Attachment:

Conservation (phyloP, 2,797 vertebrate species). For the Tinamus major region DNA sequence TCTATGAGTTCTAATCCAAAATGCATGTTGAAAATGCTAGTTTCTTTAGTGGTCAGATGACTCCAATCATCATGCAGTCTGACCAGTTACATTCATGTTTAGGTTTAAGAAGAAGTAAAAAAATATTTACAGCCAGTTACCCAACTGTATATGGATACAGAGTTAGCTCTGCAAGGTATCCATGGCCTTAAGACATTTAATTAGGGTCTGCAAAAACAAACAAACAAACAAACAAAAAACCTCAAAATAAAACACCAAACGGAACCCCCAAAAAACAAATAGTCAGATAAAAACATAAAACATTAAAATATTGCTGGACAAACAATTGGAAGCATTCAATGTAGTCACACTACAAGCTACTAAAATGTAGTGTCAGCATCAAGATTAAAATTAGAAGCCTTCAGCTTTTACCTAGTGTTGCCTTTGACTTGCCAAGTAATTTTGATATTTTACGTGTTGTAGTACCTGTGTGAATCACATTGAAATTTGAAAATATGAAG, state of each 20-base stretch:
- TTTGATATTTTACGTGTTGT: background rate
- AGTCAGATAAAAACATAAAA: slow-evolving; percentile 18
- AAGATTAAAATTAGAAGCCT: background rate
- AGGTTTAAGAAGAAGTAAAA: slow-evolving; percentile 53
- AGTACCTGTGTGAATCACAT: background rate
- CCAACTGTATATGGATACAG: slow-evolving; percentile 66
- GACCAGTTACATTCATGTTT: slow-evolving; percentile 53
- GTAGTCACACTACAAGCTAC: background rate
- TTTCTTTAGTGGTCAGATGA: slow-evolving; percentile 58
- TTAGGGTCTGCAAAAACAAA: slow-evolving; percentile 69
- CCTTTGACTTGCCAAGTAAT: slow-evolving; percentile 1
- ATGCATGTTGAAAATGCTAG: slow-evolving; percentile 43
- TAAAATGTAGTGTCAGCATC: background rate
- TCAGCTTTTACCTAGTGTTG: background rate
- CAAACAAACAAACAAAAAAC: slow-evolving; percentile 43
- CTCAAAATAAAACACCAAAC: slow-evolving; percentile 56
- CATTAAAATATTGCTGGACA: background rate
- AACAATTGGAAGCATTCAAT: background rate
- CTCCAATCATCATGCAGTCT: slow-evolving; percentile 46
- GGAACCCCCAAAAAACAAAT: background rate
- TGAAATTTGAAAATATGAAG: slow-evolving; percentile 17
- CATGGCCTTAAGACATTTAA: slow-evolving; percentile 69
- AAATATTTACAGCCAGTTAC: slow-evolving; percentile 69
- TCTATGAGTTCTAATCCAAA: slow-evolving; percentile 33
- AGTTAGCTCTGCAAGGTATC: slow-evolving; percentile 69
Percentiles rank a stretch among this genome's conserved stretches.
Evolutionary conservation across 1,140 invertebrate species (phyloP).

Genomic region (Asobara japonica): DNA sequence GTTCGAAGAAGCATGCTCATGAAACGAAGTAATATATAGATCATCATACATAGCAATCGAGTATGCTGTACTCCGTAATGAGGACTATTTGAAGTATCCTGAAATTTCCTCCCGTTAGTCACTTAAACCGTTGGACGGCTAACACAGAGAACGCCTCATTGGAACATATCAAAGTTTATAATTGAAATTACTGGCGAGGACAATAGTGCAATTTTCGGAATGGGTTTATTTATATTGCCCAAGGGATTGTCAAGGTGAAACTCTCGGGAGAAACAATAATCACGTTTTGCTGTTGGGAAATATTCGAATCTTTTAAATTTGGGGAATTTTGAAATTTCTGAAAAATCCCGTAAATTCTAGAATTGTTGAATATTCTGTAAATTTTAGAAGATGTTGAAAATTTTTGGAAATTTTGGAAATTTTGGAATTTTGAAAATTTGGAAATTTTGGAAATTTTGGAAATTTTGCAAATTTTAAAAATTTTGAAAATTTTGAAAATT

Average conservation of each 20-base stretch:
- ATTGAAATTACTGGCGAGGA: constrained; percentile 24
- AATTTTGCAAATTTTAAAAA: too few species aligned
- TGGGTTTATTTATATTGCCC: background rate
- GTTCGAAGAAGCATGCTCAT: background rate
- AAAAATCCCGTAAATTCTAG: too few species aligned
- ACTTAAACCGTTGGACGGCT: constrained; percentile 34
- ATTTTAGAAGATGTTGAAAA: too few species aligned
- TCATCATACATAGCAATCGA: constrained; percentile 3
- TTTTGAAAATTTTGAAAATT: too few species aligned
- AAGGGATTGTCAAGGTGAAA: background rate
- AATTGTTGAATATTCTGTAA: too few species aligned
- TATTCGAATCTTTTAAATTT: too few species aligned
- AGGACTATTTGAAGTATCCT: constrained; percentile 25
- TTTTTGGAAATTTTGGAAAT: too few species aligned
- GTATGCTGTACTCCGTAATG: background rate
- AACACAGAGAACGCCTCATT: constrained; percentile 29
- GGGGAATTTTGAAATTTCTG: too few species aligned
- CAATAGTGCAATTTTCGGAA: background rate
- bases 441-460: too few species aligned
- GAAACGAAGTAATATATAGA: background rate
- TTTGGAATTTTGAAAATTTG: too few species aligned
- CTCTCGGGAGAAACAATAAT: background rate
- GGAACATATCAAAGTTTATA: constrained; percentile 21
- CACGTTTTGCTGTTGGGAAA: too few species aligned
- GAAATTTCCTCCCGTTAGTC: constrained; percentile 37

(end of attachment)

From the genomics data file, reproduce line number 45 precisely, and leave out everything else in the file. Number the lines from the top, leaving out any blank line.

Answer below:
- GTATGCTGTACTCCGTAATG: background rate